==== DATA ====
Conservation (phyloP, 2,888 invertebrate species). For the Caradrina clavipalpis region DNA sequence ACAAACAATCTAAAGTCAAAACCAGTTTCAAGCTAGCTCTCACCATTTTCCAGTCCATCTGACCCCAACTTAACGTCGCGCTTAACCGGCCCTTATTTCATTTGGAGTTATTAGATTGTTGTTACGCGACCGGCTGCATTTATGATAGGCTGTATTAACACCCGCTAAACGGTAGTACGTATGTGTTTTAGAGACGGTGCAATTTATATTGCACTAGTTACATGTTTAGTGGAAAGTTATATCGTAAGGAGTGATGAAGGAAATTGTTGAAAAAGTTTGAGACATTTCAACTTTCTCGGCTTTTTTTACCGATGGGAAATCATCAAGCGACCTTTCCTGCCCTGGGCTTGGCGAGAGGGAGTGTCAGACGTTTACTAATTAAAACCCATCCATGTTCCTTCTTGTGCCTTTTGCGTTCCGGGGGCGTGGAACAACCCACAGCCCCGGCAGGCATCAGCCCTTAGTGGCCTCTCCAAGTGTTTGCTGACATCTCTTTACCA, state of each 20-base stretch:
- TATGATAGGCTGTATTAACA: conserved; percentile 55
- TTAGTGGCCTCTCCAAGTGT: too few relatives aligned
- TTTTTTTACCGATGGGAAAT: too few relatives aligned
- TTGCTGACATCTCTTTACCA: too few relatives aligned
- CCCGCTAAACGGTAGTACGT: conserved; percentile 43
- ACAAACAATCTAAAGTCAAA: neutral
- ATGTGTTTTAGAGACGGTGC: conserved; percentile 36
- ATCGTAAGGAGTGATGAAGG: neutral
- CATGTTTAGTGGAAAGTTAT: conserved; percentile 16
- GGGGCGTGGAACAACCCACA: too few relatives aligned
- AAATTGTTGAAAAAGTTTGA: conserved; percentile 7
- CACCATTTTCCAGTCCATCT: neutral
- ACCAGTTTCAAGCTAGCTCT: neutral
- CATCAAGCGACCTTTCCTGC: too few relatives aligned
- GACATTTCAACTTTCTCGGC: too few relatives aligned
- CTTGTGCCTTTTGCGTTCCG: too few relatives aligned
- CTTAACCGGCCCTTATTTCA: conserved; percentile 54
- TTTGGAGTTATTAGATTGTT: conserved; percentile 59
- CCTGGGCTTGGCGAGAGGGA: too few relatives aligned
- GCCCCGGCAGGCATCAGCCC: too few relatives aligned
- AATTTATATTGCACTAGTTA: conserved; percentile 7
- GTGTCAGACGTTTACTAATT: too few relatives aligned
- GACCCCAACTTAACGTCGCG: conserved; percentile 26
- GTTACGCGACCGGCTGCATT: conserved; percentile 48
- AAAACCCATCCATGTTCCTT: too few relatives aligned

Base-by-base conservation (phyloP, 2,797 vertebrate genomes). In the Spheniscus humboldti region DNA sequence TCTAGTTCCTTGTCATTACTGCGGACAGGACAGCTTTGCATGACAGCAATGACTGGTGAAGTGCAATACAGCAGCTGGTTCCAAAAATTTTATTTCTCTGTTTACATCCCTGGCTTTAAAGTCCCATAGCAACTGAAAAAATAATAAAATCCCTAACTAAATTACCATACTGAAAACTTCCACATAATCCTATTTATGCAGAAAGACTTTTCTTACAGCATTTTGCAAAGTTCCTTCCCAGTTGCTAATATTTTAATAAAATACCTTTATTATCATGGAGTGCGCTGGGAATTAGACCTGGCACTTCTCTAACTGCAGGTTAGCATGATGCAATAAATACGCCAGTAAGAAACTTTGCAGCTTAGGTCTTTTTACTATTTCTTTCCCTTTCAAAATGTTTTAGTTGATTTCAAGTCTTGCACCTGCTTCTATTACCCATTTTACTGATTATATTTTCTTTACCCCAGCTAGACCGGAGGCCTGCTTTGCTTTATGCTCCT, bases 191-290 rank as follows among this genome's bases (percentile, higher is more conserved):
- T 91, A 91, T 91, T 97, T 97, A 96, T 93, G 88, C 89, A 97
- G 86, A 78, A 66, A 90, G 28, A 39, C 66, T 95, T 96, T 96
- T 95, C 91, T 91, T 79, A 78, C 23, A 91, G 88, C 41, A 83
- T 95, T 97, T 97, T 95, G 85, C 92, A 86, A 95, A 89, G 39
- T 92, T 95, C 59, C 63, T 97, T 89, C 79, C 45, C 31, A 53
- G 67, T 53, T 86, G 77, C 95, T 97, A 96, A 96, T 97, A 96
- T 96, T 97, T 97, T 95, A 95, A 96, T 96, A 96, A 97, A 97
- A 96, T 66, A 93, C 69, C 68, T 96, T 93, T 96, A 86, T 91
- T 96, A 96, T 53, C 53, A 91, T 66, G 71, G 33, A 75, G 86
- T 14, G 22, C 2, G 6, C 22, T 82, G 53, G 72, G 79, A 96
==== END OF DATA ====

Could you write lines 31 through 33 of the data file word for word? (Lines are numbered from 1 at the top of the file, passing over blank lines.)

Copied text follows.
- T 95, T 97, T 97, T 95, G 85, C 92, A 86, A 95, A 89, G 39
- T 92, T 95, C 59, C 63, T 97, T 89, C 79, C 45, C 31, A 53
- G 67, T 53, T 86, G 77, C 95, T 97, A 96, A 96, T 97, A 96